Jimi Hendrix is considered one of the foremost innovators of rock guitar. He popularized two effects that have been used by virtually every guitarist since — feedback and the wah pedal. His revolutionary innovations in how the electric guitar sounds is best exemplified by “Voodoo Child (Slight Return),” where the wah allowed him to imitate a human voice, while the feedback gave him a dirty aggressive sound. He forced rock, kicking and screaming, to become a genre where technical virtuosity was valued, making the ability to play a great solo or have songs with complex chord progressions more popular. He incorporated the innovations of funk musicians like James Brown into his sound, and his song “Purple Haze” even popularized the “Hendrix Chord,” the E7♯9, a chord popular in jazz and R&B but never used in rock before Hendrix. 

The Rolling Stones

The Stones were one of the more traditional of the British blues bands. They toured with Muddy Waters and BB King, and their albums featured covers of many Chess Records hits penned by Willie Dixon. They always had a nod to psychedelia, with founder Brian Jones adding sitar for an exotic menace on “Street Fighting Man” and “Paint It Black.” Their largest foray into psychedelic rock was “Her Satanic Majesties Request,” a response to The Beatles’ “Sgt. Pepper’s Lonely Hearts Club Band.” Since this is the Stones, there are no cute musical theater odes to getting old, but it is a brighter, more sentimental album then most of the Stone’s work. “She’s A Rainbow”  is one of the band’s greatest love songs, featuring a beautiful piano line and great orchestral arrangements. Jones deserves much of the credit for the sound of the record, with his mellotron work adding needed electronic spookiness to tracks like “2,000 Light Years From Home.” The album shows that the Stones could use the studio as an instrument as well as their fab four counterparts.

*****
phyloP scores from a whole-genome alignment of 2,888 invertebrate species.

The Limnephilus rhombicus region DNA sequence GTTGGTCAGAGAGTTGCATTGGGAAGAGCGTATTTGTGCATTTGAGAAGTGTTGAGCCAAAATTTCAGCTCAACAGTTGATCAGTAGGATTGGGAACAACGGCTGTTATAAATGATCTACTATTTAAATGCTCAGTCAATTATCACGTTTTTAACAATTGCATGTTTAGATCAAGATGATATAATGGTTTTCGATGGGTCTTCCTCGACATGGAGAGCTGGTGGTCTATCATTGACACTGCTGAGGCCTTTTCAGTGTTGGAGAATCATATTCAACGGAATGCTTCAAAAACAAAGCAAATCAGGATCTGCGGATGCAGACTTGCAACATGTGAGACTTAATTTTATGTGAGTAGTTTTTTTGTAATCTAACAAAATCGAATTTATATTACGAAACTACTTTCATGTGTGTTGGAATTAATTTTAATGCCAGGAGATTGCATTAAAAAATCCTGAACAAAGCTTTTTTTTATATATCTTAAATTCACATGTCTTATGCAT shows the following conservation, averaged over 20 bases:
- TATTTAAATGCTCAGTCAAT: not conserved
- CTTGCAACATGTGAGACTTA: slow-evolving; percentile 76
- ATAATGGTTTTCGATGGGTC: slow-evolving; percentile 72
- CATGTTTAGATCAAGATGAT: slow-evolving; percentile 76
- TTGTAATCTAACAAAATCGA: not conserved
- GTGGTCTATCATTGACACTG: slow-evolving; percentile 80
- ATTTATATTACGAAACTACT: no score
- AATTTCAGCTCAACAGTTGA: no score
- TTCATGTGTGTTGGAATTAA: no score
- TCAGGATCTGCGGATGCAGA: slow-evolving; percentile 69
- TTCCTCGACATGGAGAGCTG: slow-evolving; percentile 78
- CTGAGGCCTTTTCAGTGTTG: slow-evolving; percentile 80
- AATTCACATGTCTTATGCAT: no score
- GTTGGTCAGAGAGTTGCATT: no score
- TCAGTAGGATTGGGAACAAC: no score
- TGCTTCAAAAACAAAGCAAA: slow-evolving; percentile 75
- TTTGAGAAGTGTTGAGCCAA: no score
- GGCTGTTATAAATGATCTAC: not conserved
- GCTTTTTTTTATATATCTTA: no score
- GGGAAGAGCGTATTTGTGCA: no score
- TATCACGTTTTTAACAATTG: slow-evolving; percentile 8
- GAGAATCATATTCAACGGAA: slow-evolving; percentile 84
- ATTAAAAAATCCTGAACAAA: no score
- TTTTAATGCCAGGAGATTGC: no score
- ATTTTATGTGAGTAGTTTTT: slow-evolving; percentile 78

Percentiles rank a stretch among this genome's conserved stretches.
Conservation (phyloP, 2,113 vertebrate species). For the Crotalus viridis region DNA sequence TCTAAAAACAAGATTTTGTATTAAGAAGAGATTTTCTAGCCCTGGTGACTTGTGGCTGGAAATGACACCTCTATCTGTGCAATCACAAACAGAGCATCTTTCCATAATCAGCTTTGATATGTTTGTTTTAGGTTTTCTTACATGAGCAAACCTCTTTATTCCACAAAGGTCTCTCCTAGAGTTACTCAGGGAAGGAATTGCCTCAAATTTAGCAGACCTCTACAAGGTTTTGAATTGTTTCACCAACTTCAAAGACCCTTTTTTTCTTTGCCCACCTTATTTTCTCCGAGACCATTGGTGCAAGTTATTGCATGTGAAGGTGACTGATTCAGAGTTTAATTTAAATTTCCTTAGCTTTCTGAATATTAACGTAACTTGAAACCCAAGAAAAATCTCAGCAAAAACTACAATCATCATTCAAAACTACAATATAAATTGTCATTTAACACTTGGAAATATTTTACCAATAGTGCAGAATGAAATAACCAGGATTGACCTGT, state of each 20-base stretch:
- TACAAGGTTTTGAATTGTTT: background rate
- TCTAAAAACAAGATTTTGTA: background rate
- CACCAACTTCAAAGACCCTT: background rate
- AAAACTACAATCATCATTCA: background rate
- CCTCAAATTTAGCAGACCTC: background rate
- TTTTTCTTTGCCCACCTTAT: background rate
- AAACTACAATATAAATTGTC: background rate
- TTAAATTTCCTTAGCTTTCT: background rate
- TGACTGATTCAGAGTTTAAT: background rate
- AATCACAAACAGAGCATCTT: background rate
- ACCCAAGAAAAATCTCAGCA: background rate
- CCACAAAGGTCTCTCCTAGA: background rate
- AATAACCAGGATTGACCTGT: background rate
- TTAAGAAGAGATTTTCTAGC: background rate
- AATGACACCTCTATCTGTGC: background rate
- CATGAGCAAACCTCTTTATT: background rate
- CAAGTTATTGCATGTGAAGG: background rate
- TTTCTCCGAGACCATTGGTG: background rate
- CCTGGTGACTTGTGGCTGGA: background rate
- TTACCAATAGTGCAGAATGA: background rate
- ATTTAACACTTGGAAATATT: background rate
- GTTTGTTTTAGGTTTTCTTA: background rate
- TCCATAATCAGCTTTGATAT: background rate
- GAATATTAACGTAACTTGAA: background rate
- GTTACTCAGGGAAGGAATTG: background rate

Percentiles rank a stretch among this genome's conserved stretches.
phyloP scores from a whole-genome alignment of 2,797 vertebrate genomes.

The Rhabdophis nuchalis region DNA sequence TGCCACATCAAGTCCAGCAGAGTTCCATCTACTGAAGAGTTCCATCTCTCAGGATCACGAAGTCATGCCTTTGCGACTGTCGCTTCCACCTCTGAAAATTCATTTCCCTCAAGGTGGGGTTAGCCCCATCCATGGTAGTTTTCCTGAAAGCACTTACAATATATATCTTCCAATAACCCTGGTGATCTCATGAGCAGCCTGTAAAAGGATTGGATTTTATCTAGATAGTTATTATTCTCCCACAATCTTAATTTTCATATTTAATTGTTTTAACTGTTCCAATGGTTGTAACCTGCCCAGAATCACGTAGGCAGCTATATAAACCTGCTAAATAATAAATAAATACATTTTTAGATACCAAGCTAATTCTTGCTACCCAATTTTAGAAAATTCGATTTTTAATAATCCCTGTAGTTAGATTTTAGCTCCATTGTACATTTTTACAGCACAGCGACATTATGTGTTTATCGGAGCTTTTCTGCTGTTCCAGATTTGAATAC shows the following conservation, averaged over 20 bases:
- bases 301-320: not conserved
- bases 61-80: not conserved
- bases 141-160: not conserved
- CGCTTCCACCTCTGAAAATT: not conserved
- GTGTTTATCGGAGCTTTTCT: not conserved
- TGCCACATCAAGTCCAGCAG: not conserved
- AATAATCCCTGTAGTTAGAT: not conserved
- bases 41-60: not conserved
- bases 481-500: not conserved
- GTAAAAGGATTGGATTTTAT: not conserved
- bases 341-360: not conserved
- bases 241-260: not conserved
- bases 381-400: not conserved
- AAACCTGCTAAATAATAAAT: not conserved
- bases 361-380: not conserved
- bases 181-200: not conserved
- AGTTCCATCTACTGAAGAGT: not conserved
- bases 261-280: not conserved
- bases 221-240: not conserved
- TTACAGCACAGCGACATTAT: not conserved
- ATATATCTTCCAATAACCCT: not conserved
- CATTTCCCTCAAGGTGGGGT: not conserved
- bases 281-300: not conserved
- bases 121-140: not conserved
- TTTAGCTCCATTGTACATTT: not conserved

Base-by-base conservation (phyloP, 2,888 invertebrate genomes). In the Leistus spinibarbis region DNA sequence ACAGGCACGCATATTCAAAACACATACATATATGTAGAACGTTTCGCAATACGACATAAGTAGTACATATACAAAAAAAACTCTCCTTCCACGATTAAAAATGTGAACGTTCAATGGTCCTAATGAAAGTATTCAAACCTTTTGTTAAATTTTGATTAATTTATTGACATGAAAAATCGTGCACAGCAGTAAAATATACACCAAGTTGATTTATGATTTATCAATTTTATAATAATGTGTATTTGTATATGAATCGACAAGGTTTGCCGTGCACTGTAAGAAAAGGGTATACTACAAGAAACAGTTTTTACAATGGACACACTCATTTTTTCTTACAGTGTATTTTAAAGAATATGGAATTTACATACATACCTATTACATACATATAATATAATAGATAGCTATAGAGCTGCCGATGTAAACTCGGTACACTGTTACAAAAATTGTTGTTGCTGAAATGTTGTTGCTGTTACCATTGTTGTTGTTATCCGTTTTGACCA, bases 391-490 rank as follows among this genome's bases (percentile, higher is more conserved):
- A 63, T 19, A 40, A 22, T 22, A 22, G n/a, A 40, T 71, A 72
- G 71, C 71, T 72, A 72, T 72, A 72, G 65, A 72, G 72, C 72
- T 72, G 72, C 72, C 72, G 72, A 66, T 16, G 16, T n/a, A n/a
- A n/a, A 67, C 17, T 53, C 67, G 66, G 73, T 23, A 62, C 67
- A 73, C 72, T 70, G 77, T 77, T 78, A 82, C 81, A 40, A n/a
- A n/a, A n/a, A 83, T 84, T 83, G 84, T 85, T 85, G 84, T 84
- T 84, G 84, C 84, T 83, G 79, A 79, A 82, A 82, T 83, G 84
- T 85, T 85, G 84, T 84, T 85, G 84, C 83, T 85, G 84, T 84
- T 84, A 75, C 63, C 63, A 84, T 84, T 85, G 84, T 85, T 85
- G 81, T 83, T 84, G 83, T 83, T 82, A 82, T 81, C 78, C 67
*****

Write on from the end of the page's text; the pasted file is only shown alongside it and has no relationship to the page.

The influence of the psychedelic sound found its way into jazz, creating a new style called fusion. There were many artists, such as Soft Machine and Larry Coreyll, that blended the high energy pulse of artists like Hendrix, with the complex harmony and improvisation of jazz. Here, we’ll be talking about one of the most important figures in the movement. 

Miles Davis 

Though Miles Davis is far from a rock artist, his later work displays a large amount of influence from psychedelic rock. “Bitches Brew,” from 1970, sees Davis rejecting almost every conception of the traditional jazz genre that he helped create and popularize. Instead, with guitarist John McLaughlin, he creates a cacophony of sound. The album was Davis’s first gold record, mainly due to how it crossed over to rock audiences. “Brew” combines the improvisation of Ornette Coleman’s free jazz—with musicians only given a mood, a tempo count or a couple of chords to go off of—and the energy of rock, with distorted guitars and electric keyboards. This approach would define much of Davis’s work throughout the ’70s. “Dark Magus” has music as unpredictable as the distorted cover photo, a hurricane of shapes and colors, with Davis’s profile barely visible in the right corner.  Oscillating wah guitar defines the proceedings as Santana- style percussion offers a constant background for improvisation.  

Soft Machine